I am a rising second year at the University of Chicago majoring in Economics and Public Policy. At school, I am involved with the University of Chicago’s Institute of Politics and am a member of Friends of Washington Park Youth, an organization that pairs primary school students living in Chicago’s South Side with mentors from the University of Chicago. In the classroom, my primary academic interests currently include electoral reform and education policy. Throughout my life, I have always known that I wanted to pursue a career in politics, but I only recently began to figure out how exactly I wanted to get involved.
Specifically, my interest in electoral reform began when I took a sequence on the classic works of social and political thought during my first year of college. The great diversity of political thought that I encountered made me realize how political systems should be constantly changing and adapting alongside their societies. In light of this realization, the grim statistics about Americans’ sense of political efficacy signaled to me that American democracy needs to be scrutinized and reformed, so it can better represent its citizens. Hence, when I read FairVote’s listing on my school’s summer internship database, I knew that I wanted to spend my summer working here to build a better democracy.
Looking back, however, I think that I had an unknown desire to work on electoral reform for a much longer time. Shortly after turning eighteen, I remember telling my friends about how excited I was to cast my first ballot later that year. It shocked me to learn that a number of them did not plan on voting because they felt as if their votes did not matter. These sentiments disheartened me as someone who has always placed a high value on political engagement and forced me to acknowledge how flawed the American political system had become. While at the time I did not know how or even if these flaws could be resolved, I still felt as though something had to change. Now, having learned more about electoral reform, I see that there are solutions to these flaws, and working at FairVote gives me the chance to work on these solutions.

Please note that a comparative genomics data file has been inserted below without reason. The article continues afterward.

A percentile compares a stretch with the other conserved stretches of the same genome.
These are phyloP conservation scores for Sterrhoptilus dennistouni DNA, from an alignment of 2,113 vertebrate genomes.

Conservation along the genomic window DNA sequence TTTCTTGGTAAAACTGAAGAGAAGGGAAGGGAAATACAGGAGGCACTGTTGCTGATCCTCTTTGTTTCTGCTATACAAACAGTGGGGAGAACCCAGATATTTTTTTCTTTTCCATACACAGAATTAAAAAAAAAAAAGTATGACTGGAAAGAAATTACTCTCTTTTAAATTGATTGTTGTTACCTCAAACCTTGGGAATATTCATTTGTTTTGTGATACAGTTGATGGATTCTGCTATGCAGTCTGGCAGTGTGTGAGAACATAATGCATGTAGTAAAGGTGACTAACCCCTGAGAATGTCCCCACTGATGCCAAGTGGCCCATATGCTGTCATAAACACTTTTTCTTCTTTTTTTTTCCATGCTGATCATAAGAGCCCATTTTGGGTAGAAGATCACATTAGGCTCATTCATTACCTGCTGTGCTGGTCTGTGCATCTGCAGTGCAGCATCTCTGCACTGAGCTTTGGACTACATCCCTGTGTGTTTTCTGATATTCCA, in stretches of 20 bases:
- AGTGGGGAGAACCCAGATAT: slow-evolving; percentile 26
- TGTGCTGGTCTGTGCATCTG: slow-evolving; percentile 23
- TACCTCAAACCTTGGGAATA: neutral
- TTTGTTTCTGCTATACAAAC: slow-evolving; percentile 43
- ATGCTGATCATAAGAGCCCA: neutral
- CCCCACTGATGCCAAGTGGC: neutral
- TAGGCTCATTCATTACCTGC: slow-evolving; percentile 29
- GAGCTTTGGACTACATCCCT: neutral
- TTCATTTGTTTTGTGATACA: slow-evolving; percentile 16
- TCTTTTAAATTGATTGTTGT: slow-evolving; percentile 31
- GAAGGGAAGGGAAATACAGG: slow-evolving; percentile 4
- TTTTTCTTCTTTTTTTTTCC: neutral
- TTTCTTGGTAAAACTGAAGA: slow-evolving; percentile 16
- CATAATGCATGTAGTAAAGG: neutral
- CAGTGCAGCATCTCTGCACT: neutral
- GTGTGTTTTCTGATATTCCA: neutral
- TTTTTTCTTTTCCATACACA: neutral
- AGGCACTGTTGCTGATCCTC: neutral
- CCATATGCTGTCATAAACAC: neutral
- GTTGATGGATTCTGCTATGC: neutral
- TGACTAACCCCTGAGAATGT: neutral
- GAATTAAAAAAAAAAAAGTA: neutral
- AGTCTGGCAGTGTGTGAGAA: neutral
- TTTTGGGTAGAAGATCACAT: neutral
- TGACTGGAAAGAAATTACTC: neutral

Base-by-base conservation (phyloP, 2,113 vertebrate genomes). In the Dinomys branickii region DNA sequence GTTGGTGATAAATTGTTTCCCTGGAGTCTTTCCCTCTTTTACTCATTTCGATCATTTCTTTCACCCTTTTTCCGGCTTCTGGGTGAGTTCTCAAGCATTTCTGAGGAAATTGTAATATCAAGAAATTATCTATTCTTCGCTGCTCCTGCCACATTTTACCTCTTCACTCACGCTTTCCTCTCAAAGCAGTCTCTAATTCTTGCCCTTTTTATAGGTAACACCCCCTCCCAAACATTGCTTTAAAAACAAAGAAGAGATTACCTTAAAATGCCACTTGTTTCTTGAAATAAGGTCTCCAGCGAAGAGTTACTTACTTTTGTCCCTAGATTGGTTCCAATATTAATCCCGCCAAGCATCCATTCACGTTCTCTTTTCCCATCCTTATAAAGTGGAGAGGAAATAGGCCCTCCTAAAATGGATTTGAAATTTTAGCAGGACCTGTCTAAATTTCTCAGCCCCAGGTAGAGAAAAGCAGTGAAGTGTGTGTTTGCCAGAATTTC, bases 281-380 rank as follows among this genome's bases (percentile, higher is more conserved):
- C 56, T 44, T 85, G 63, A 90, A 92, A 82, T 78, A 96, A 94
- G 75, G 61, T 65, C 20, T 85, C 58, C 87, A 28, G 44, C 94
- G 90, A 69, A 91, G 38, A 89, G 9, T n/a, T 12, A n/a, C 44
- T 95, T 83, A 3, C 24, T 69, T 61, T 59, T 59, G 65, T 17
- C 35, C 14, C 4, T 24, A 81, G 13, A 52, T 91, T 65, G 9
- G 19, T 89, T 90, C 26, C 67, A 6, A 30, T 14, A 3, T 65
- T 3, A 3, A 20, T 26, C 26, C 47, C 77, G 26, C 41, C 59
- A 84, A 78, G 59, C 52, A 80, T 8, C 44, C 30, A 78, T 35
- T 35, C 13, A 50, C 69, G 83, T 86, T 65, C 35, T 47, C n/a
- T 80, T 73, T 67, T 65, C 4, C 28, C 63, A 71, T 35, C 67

Overall, these experiences also reflect the main things that I would like to take away from my time at FairVote. The first is a knowledge that there are feasible ways to improve the American democratic system and that there are groups of people working on these improvements. It is easy to get trapped in the belief that the political process will never advance past its current state. When I leave FairVote, though, I hope to leave with a belief that the American political system can and will one day be transformed into a more inclusive and more fully representative system. Second, I hope to gain the ability to take my convictions, that government should meet the needs of its people and that democracy should leave people feeling as if their opinions matter, and advocate for them at all levels of government. From national government to local government and beyond, I believe that everyone can benefit from having stronger, fairer, more fully representative democracies where everyone’s voice gets heard.
Ben is the 2016 Communications Intern at FairVote. Learn more about FairVote's Democracy Fellowships and Internship opportunities on our Employment page.